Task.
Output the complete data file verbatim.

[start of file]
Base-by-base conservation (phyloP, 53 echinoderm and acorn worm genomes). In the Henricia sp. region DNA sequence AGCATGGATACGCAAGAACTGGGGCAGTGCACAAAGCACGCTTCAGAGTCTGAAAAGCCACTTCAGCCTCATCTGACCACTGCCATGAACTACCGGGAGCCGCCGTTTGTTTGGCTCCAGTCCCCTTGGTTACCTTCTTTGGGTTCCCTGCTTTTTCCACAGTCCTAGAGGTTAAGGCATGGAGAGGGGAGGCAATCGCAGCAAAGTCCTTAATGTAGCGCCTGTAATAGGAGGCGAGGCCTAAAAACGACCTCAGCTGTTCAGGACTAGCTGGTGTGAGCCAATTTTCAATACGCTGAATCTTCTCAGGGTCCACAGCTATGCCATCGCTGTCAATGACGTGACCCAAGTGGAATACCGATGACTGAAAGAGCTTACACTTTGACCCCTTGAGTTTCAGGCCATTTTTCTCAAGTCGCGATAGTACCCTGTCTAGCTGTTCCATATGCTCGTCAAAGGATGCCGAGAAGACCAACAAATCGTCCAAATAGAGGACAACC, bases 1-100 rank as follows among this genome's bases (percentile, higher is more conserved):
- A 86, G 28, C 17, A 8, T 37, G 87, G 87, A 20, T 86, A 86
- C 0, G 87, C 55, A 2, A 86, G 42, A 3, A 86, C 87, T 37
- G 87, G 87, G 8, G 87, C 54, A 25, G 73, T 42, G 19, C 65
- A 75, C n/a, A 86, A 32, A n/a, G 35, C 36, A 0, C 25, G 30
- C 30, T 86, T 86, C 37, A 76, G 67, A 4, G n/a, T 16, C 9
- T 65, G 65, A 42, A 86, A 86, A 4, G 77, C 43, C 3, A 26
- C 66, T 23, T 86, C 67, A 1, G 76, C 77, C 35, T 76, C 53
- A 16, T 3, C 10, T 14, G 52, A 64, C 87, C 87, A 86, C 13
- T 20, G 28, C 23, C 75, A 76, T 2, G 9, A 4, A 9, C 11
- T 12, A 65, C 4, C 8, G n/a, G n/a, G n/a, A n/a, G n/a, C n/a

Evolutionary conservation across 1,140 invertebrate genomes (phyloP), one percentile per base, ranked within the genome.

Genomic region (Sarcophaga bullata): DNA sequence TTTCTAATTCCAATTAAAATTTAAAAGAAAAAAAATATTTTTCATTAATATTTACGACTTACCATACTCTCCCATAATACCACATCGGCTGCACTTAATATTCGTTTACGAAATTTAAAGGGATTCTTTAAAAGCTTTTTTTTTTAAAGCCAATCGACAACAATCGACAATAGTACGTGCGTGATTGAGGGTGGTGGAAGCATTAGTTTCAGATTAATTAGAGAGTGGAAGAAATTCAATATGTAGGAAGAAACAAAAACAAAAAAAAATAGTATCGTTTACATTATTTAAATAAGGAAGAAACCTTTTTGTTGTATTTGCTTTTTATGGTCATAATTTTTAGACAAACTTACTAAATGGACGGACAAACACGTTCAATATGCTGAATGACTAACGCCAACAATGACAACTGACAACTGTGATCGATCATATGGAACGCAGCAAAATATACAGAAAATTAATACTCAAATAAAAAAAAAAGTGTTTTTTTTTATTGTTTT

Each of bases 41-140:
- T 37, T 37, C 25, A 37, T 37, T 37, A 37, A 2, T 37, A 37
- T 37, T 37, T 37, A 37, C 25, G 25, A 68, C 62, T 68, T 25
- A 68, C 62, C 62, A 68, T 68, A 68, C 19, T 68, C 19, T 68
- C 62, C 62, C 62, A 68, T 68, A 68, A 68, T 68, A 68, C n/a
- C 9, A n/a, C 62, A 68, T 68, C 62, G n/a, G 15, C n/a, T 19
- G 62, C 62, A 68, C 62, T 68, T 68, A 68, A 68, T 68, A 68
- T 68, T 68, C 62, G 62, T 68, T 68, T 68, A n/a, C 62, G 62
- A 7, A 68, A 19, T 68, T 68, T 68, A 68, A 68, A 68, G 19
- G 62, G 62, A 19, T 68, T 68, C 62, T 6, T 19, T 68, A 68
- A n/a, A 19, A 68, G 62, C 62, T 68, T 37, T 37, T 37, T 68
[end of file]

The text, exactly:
Base-by-base conservation (phyloP, 53 echinoderm and acorn worm genomes). In the Henricia sp. region DNA sequence AGCATGGATACGCAAGAACTGGGGCAGTGCACAAAGCACGCTTCAGAGTCTGAAAAGCCACTTCAGCCTCATCTGACCACTGCCATGAACTACCGGGAGCCGCCGTTTGTTTGGCTCCAGTCCCCTTGGTTACCTTCTTTGGGTTCCCTGCTTTTTCCACAGTCCTAGAGGTTAAGGCATGGAGAGGGGAGGCAATCGCAGCAAAGTCCTTAATGTAGCGCCTGTAATAGGAGGCGAGGCCTAAAAACGACCTCAGCTGTTCAGGACTAGCTGGTGTGAGCCAATTTTCAATACGCTGAATCTTCTCAGGGTCCACAGCTATGCCATCGCTGTCAATGACGTGACCCAAGTGGAATACCGATGACTGAAAGAGCTTACACTTTGACCCCTTGAGTTTCAGGCCATTTTTCTCAAGTCGCGATAGTACCCTGTCTAGCTGTTCCATATGCTCGTCAAAGGATGCCGAGAAGACCAACAAATCGTCCAAATAGAGGACAACC, bases 1-100 rank as follows among this genome's bases (percentile, higher is more conserved):
- A 86, G 28, C 17, A 8, T 37, G 87, G 87, A 20, T 86, A 86
- C 0, G 87, C 55, A 2, A 86, G 42, A 3, A 86, C 87, T 37
- G 87, G 87, G 8, G 87, C 54, A 25, G 73, T 42, G 19, C 65
- A 75, C n/a, A 86, A 32, A n/a, G 35, C 36, A 0, C 25, G 30
- C 30, T 86, T 86, C 37, A 76, G 67, A 4, G n/a, T 16, C 9
- T 65, G 65, A 42, A 86, A 86, A 4, G 77, C 43, C 3, A 26
- C 66, T 23, T 86, C 67, A 1, G 76, C 77, C 35, T 76, C 53
- A 16, T 3, C 10, T 14, G 52, A 64, C 87, C 87, A 86, C 13
- T 20, G 28, C 23, C 75, A 76, T 2, G 9, A 4, A 9, C 11
- T 12, A 65, C 4, C 8, G n/a, G n/a, G n/a, A n/a, G n/a, C n/a

Evolutionary conservation across 1,140 invertebrate genomes (phyloP), one percentile per base, ranked within the genome.

Genomic region (Sarcophaga bullata): DNA sequence TTTCTAATTCCAATTAAAATTTAAAAGAAAAAAAATATTTTTCATTAATATTTACGACTTACCATACTCTCCCATAATACCACATCGGCTGCACTTAATATTCGTTTACGAAATTTAAAGGGATTCTTTAAAAGCTTTTTTTTTTAAAGCCAATCGACAACAATCGACAATAGTACGTGCGTGATTGAGGGTGGTGGAAGCATTAGTTTCAGATTAATTAGAGAGTGGAAGAAATTCAATATGTAGGAAGAAACAAAAACAAAAAAAAATAGTATCGTTTACATTATTTAAATAAGGAAGAAACCTTTTTGTTGTATTTGCTTTTTATGGTCATAATTTTTAGACAAACTTACTAAATGGACGGACAAACACGTTCAATATGCTGAATGACTAACGCCAACAATGACAACTGACAACTGTGATCGATCATATGGAACGCAGCAAAATATACAGAAAATTAATACTCAAATAAAAAAAAAAGTGTTTTTTTTTATTGTTTT

Each of bases 41-140:
- T 37, T 37, C 25, A 37, T 37, T 37, A 37, A 2, T 37, A 37
- T 37, T 37, T 37, A 37, C 25, G 25, A 68, C 62, T 68, T 25
- A 68, C 62, C 62, A 68, T 68, A 68, C 19, T 68, C 19, T 68
- C 62, C 62, C 62, A 68, T 68, A 68, A 68, T 68, A 68, C n/a
- C 9, A n/a, C 62, A 68, T 68, C 62, G n/a, G 15, C n/a, T 19
- G 62, C 62, A 68, C 62, T 68, T 68, A 68, A 68, T 68, A 68
- T 68, T 68, C 62, G 62, T 68, T 68, T 68, A n/a, C 62, G 62
- A 7, A 68, A 19, T 68, T 68, T 68, A 68, A 68, A 68, G 19
- G 62, G 62, A 19, T 68, T 68, C 62, T 6, T 19, T 68, A 68
- A n/a, A 19, A 68, G 62, C 62, T 68, T 37, T 37, T 37, T 68